There are so many vague words that intrigue me that I find myself asking why they were even coined in the first place. Most of them I call fair because they seem to be the judge of different extreme points of views.
One such word is conscience.
Moral issues come to mind as to how this word is often used. The relation between right and wrong is highlighted.
You will always hear the advice, “Use your conscience.” How easy to utter the words. It’s the decision that takes a longer time to take.
The question that complicates my thinking often is: who pronounces the standard of what is right and wrong? Who can state the unequivocal rightness and wrongness of an action? Or of moral ideas? Or even of one’s lifestyle?
Of course, the safest answer is always, “Use your conscience.”
Many claims that our conscience is the voice of God within us, communicating to our souls of what to do in a certain situation before we use our free will. Or, is it the other way around? We use our free will first before asking God for mercy and understanding for the choice we made, especially when it went wrong?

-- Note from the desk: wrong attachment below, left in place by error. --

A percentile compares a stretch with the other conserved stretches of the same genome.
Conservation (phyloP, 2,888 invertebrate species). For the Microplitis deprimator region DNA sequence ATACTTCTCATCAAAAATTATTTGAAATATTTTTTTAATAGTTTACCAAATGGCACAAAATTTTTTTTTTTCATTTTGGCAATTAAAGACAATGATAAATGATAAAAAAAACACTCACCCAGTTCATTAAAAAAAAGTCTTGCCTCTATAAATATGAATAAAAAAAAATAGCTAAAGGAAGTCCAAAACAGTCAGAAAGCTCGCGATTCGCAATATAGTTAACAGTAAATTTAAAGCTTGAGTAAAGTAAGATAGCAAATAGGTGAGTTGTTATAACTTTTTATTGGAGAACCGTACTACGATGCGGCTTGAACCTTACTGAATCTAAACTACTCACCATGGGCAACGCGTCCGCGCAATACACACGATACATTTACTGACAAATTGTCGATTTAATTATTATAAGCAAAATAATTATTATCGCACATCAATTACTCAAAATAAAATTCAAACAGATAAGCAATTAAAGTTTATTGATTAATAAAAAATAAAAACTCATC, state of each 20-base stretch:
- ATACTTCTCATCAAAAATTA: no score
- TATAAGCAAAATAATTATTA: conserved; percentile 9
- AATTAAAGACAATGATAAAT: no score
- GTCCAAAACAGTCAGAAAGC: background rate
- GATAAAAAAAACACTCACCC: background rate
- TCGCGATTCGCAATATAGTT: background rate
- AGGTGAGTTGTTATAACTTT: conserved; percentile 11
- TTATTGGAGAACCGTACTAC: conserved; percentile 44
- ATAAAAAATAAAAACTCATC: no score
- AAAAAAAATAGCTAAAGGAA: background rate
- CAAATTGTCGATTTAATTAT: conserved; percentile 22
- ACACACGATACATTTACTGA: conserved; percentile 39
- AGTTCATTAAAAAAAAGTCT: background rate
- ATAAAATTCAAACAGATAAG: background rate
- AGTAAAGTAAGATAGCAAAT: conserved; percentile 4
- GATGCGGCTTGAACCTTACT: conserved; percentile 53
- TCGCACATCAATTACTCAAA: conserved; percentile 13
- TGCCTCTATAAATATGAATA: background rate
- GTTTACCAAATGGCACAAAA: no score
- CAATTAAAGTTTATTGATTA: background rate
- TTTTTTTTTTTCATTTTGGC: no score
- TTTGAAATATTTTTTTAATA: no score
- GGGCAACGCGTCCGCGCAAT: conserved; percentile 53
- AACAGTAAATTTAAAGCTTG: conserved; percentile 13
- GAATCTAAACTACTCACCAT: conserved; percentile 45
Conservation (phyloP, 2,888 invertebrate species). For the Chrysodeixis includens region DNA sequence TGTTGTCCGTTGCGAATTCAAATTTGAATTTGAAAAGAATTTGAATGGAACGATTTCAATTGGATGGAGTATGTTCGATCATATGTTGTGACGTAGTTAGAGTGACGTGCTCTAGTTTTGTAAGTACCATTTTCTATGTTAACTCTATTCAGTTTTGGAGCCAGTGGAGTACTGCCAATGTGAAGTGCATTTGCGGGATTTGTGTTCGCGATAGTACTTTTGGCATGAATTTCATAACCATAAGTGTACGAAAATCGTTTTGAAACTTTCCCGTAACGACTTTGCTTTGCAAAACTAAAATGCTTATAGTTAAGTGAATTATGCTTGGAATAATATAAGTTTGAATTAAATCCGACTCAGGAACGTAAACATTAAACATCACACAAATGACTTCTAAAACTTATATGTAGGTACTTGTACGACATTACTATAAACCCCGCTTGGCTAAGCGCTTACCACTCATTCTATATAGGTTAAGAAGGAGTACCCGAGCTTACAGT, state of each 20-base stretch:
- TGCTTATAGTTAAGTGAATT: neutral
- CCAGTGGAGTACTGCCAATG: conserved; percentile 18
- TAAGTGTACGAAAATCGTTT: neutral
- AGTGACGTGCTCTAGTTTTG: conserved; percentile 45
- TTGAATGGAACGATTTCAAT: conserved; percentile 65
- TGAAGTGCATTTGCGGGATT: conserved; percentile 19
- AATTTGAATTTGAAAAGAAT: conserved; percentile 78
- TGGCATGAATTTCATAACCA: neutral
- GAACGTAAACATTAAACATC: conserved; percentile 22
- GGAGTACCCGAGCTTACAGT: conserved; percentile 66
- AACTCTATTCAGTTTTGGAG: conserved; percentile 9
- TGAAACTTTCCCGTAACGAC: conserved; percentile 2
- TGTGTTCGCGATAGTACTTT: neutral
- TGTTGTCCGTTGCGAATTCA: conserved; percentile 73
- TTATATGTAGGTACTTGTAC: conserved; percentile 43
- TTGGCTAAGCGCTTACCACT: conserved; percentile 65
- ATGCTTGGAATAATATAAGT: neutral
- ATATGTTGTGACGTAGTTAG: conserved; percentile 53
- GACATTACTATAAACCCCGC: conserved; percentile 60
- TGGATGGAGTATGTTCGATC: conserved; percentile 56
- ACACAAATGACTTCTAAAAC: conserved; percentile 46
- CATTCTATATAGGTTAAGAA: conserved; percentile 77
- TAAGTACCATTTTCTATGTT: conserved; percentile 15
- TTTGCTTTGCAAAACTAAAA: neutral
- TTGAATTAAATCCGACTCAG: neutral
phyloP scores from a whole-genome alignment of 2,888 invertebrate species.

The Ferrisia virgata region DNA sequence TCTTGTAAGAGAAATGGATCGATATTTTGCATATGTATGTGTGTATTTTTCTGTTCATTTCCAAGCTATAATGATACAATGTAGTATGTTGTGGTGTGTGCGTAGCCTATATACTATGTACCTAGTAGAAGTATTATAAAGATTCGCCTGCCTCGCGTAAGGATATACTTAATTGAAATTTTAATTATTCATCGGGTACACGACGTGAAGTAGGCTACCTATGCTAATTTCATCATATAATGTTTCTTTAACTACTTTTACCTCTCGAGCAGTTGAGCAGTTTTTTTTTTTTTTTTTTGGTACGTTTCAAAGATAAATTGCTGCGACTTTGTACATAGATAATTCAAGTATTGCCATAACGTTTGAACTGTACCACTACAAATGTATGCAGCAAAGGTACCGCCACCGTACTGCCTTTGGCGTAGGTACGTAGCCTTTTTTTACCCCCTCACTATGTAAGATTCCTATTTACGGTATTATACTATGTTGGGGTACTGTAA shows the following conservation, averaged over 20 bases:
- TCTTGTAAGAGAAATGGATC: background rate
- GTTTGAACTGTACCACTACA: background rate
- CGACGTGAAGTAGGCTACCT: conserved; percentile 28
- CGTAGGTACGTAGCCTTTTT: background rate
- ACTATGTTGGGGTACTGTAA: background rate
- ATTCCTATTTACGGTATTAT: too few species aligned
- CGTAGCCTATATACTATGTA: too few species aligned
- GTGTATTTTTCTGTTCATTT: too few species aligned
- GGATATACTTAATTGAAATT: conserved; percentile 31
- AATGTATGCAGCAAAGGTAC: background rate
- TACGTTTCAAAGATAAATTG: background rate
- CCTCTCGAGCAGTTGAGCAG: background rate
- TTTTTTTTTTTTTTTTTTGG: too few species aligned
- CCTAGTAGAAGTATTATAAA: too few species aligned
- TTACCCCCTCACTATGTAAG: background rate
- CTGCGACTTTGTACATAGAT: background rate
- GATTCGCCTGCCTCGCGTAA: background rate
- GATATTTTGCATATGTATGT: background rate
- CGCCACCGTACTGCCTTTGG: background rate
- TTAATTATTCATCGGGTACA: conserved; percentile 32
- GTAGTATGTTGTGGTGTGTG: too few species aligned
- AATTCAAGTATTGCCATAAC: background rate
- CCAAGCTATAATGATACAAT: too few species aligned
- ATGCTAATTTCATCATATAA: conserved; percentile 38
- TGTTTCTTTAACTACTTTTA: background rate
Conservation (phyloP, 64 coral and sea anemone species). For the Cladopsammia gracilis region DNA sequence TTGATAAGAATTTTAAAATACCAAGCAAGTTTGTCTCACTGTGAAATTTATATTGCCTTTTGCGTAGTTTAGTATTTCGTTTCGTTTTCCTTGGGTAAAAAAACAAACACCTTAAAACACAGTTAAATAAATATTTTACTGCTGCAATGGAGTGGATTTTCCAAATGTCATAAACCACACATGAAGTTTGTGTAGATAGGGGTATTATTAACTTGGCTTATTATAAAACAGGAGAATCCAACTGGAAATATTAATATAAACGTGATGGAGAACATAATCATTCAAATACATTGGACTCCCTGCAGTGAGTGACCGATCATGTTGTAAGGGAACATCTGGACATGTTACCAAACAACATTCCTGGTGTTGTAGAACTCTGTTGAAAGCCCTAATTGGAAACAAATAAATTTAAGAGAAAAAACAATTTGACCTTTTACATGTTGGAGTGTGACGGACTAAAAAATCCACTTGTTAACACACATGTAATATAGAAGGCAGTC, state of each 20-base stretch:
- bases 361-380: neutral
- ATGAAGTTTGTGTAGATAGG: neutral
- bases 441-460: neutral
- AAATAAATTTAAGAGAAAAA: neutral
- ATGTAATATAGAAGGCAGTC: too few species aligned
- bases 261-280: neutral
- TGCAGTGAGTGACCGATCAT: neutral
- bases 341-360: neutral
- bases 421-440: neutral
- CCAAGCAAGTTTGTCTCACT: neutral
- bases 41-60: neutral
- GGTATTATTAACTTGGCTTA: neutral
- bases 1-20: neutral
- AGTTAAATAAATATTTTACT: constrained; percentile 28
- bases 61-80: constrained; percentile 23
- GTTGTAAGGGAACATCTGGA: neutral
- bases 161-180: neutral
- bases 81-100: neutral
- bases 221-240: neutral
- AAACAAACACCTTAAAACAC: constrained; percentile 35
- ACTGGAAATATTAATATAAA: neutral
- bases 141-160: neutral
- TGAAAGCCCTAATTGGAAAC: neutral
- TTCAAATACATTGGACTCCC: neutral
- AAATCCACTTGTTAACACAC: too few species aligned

Think of instances in your life when moral questions nagged you for a decision to take a firm side, knowing your choice can either go for or against society’s scruples. Even then, what society accepts as right is not automatically morally correct.
Conscience is a sense of right and wrong. When you use it as your counsel, try to think of the consequences. You will be wiser the next time around.